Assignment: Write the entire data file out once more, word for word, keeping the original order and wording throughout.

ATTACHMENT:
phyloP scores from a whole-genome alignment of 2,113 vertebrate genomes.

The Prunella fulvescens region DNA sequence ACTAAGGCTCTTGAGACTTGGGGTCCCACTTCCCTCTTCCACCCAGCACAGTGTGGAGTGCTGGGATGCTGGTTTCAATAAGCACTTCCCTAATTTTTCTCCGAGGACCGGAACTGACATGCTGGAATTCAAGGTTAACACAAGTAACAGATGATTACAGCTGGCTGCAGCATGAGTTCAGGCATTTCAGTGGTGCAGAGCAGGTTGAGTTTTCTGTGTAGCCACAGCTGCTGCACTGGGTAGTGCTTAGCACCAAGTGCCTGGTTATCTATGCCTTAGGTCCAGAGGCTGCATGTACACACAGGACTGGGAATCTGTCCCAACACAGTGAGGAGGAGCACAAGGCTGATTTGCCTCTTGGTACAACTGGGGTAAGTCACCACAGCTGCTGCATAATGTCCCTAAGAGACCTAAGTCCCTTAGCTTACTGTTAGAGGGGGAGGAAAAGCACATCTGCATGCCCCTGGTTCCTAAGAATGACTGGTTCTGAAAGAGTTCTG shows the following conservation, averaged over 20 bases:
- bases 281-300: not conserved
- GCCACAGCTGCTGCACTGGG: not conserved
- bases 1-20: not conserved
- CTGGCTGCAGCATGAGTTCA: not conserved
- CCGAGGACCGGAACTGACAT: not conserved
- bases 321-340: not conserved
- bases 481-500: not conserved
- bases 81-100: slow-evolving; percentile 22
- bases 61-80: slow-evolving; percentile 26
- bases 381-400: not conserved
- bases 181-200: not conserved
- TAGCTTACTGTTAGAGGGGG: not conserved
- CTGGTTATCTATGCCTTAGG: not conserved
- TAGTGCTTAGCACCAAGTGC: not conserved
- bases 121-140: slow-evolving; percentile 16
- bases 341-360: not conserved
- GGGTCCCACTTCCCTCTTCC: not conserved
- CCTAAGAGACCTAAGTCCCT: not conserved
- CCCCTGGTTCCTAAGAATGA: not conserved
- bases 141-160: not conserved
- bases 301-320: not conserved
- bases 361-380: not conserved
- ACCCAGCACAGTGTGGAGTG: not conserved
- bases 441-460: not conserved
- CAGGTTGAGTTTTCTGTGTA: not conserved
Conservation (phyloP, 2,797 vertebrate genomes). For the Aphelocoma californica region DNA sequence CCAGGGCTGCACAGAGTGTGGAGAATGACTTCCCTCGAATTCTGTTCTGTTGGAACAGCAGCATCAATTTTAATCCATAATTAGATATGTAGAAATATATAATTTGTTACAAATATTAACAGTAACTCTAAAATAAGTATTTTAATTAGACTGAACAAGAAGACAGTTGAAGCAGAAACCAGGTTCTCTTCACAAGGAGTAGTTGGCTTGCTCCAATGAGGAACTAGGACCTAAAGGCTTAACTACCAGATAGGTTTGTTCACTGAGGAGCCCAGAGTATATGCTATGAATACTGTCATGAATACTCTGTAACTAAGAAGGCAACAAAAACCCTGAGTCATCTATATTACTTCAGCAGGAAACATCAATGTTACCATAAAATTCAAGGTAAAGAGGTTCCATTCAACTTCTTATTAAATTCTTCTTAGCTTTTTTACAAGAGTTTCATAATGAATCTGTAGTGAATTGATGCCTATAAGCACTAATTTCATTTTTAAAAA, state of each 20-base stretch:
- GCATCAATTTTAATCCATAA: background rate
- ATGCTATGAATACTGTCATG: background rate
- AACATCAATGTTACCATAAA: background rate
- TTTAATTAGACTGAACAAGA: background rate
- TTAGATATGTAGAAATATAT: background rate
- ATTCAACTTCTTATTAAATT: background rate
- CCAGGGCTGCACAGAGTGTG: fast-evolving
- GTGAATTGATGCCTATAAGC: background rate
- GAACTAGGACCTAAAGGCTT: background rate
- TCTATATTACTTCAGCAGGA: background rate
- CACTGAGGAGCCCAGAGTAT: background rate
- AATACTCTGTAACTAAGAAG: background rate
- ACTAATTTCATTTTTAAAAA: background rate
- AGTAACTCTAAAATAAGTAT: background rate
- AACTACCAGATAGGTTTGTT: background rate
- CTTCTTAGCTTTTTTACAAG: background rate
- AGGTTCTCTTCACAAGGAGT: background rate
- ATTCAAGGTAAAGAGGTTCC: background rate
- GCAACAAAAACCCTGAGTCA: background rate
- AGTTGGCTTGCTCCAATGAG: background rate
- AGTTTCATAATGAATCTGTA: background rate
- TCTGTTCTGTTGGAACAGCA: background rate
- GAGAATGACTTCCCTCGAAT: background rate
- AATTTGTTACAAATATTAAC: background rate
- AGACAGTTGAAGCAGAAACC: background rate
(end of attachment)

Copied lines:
phyloP scores from a whole-genome alignment of 2,113 vertebrate genomes.

The Prunella fulvescens region DNA sequence ACTAAGGCTCTTGAGACTTGGGGTCCCACTTCCCTCTTCCACCCAGCACAGTGTGGAGTGCTGGGATGCTGGTTTCAATAAGCACTTCCCTAATTTTTCTCCGAGGACCGGAACTGACATGCTGGAATTCAAGGTTAACACAAGTAACAGATGATTACAGCTGGCTGCAGCATGAGTTCAGGCATTTCAGTGGTGCAGAGCAGGTTGAGTTTTCTGTGTAGCCACAGCTGCTGCACTGGGTAGTGCTTAGCACCAAGTGCCTGGTTATCTATGCCTTAGGTCCAGAGGCTGCATGTACACACAGGACTGGGAATCTGTCCCAACACAGTGAGGAGGAGCACAAGGCTGATTTGCCTCTTGGTACAACTGGGGTAAGTCACCACAGCTGCTGCATAATGTCCCTAAGAGACCTAAGTCCCTTAGCTTACTGTTAGAGGGGGAGGAAAAGCACATCTGCATGCCCCTGGTTCCTAAGAATGACTGGTTCTGAAAGAGTTCTG shows the following conservation, averaged over 20 bases:
- bases 281-300: not conserved
- GCCACAGCTGCTGCACTGGG: not conserved
- bases 1-20: not conserved
- CTGGCTGCAGCATGAGTTCA: not conserved
- CCGAGGACCGGAACTGACAT: not conserved
- bases 321-340: not conserved
- bases 481-500: not conserved
- bases 81-100: slow-evolving; percentile 22
- bases 61-80: slow-evolving; percentile 26
- bases 381-400: not conserved
- bases 181-200: not conserved
- TAGCTTACTGTTAGAGGGGG: not conserved
- CTGGTTATCTATGCCTTAGG: not conserved
- TAGTGCTTAGCACCAAGTGC: not conserved
- bases 121-140: slow-evolving; percentile 16
- bases 341-360: not conserved
- GGGTCCCACTTCCCTCTTCC: not conserved
- CCTAAGAGACCTAAGTCCCT: not conserved
- CCCCTGGTTCCTAAGAATGA: not conserved
- bases 141-160: not conserved
- bases 301-320: not conserved
- bases 361-380: not conserved
- ACCCAGCACAGTGTGGAGTG: not conserved
- bases 441-460: not conserved
- CAGGTTGAGTTTTCTGTGTA: not conserved
Conservation (phyloP, 2,797 vertebrate genomes). For the Aphelocoma californica region DNA sequence CCAGGGCTGCACAGAGTGTGGAGAATGACTTCCCTCGAATTCTGTTCTGTTGGAACAGCAGCATCAATTTTAATCCATAATTAGATATGTAGAAATATATAATTTGTTACAAATATTAACAGTAACTCTAAAATAAGTATTTTAATTAGACTGAACAAGAAGACAGTTGAAGCAGAAACCAGGTTCTCTTCACAAGGAGTAGTTGGCTTGCTCCAATGAGGAACTAGGACCTAAAGGCTTAACTACCAGATAGGTTTGTTCACTGAGGAGCCCAGAGTATATGCTATGAATACTGTCATGAATACTCTGTAACTAAGAAGGCAACAAAAACCCTGAGTCATCTATATTACTTCAGCAGGAAACATCAATGTTACCATAAAATTCAAGGTAAAGAGGTTCCATTCAACTTCTTATTAAATTCTTCTTAGCTTTTTTACAAGAGTTTCATAATGAATCTGTAGTGAATTGATGCCTATAAGCACTAATTTCATTTTTAAAAA, state of each 20-base stretch:
- GCATCAATTTTAATCCATAA: background rate
- ATGCTATGAATACTGTCATG: background rate
- AACATCAATGTTACCATAAA: background rate
- TTTAATTAGACTGAACAAGA: background rate
- TTAGATATGTAGAAATATAT: background rate
- ATTCAACTTCTTATTAAATT: background rate
- CCAGGGCTGCACAGAGTGTG: fast-evolving
- GTGAATTGATGCCTATAAGC: background rate
- GAACTAGGACCTAAAGGCTT: background rate
- TCTATATTACTTCAGCAGGA: background rate
- CACTGAGGAGCCCAGAGTAT: background rate
- AATACTCTGTAACTAAGAAG: background rate
- ACTAATTTCATTTTTAAAAA: background rate
- AGTAACTCTAAAATAAGTAT: background rate
- AACTACCAGATAGGTTTGTT: background rate
- CTTCTTAGCTTTTTTACAAG: background rate
- AGGTTCTCTTCACAAGGAGT: background rate
- ATTCAAGGTAAAGAGGTTCC: background rate
- GCAACAAAAACCCTGAGTCA: background rate
- AGTTGGCTTGCTCCAATGAG: background rate
- AGTTTCATAATGAATCTGTA: background rate
- TCTGTTCTGTTGGAACAGCA: background rate
- GAGAATGACTTCCCTCGAAT: background rate
- AATTTGTTACAAATATTAAC: background rate
- AGACAGTTGAAGCAGAAACC: background rate